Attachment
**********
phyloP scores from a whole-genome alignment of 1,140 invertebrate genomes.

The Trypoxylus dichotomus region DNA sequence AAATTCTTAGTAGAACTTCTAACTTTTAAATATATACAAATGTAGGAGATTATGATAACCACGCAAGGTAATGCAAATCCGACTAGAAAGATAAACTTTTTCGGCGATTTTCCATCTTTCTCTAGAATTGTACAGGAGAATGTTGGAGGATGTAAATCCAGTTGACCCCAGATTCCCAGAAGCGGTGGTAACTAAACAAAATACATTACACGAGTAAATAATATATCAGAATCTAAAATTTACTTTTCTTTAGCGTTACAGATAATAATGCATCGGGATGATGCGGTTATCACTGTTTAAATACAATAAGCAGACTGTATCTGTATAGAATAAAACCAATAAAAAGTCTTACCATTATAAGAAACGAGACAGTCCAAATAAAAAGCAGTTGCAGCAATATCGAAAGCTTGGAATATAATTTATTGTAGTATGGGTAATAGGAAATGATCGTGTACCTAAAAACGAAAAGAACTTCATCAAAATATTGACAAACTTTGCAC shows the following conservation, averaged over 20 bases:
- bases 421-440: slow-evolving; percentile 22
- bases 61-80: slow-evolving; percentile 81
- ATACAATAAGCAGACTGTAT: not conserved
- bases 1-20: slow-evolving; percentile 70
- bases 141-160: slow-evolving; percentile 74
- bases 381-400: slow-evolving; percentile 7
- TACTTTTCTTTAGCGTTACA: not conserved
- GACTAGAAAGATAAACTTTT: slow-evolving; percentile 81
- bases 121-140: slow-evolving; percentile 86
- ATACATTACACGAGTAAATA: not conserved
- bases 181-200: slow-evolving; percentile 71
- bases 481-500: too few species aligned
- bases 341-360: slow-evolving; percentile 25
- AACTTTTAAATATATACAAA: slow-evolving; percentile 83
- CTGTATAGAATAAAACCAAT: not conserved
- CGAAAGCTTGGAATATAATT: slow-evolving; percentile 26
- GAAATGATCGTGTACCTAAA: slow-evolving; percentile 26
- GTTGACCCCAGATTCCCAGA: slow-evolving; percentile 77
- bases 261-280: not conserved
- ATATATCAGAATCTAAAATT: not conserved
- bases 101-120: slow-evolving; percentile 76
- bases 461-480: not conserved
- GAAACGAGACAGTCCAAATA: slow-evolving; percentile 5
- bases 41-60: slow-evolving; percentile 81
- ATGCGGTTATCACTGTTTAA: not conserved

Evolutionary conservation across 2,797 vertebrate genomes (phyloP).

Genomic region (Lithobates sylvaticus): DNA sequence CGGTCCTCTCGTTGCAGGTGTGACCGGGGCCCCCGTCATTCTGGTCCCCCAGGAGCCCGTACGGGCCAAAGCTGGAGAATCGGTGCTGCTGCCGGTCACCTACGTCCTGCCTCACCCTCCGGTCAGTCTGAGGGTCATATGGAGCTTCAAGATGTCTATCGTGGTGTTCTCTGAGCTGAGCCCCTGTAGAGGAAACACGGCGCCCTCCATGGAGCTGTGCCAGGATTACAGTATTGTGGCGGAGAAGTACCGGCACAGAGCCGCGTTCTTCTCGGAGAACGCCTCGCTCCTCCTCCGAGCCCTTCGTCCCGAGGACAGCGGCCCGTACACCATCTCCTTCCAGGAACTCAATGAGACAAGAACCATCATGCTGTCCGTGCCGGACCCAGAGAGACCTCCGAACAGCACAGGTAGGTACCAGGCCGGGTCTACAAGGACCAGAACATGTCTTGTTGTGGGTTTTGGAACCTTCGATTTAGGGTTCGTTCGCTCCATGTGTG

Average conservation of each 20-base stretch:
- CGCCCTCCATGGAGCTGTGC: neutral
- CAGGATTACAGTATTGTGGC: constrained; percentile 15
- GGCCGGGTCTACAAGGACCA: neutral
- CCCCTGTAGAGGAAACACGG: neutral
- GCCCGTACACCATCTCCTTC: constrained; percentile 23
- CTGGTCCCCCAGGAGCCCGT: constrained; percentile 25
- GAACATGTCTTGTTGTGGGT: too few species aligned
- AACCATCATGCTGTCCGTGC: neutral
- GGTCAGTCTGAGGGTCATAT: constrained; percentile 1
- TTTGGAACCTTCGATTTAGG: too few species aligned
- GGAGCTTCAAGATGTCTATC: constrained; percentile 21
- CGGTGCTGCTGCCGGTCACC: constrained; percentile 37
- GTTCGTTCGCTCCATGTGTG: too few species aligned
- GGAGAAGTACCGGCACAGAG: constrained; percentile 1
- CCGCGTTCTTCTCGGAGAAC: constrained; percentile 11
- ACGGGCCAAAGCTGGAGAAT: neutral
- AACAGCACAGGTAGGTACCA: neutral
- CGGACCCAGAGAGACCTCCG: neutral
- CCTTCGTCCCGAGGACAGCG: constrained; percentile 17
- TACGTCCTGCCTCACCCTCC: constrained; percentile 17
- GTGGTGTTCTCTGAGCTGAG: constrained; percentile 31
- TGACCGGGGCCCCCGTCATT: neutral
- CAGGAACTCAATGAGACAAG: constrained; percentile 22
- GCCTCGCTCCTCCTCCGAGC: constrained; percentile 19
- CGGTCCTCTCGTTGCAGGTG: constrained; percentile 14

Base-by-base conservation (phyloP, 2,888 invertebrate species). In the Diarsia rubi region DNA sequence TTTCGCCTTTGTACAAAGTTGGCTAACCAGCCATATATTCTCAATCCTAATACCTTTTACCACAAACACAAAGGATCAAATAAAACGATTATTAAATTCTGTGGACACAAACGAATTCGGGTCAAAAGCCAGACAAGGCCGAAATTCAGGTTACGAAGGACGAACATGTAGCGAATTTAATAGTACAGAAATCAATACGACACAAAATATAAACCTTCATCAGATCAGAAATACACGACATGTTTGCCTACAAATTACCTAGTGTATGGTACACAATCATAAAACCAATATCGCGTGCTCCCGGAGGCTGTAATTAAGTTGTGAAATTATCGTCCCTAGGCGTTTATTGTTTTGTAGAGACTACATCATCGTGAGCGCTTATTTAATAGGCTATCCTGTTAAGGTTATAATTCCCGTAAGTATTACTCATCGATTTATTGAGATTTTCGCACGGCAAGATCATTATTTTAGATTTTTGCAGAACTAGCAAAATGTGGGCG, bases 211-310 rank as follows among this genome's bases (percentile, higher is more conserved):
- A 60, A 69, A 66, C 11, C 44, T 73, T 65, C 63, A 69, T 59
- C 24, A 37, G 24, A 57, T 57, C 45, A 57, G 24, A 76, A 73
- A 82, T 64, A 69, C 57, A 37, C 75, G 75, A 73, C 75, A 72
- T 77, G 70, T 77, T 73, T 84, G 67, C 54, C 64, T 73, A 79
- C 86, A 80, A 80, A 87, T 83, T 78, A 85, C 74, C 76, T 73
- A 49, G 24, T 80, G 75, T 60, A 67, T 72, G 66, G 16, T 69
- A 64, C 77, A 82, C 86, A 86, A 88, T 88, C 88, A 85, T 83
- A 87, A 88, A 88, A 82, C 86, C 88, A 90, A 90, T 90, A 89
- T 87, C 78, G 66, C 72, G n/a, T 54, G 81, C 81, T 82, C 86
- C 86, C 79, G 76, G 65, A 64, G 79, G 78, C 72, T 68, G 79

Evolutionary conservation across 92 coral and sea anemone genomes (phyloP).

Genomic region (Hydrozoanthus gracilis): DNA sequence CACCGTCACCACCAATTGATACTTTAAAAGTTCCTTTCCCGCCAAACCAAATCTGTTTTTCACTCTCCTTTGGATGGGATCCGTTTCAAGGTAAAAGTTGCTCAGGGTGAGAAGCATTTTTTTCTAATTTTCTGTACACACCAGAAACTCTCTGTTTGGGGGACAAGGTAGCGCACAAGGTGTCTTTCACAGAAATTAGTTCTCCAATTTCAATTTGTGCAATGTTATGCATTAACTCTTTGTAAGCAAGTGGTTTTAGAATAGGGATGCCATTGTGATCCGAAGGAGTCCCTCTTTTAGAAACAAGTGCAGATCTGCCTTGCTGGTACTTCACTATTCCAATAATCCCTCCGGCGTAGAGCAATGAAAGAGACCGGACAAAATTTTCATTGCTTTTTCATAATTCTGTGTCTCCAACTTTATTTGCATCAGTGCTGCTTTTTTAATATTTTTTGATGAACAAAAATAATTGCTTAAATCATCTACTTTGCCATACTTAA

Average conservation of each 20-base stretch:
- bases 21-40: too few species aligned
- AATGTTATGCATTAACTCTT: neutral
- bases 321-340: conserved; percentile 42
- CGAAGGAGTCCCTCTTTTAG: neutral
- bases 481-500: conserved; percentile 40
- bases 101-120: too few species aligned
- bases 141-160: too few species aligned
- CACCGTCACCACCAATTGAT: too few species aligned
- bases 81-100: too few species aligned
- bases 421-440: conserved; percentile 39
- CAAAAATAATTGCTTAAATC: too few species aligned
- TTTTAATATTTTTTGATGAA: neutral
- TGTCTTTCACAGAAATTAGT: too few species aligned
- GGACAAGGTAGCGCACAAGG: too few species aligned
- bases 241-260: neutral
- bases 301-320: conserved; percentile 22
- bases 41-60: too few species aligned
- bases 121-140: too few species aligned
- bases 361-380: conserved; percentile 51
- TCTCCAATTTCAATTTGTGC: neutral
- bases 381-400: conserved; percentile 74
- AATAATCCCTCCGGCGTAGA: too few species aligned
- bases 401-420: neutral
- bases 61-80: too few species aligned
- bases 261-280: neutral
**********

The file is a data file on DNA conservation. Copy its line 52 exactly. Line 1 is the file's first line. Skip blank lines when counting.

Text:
- TGACCGGGGCCCCCGTCATT: neutral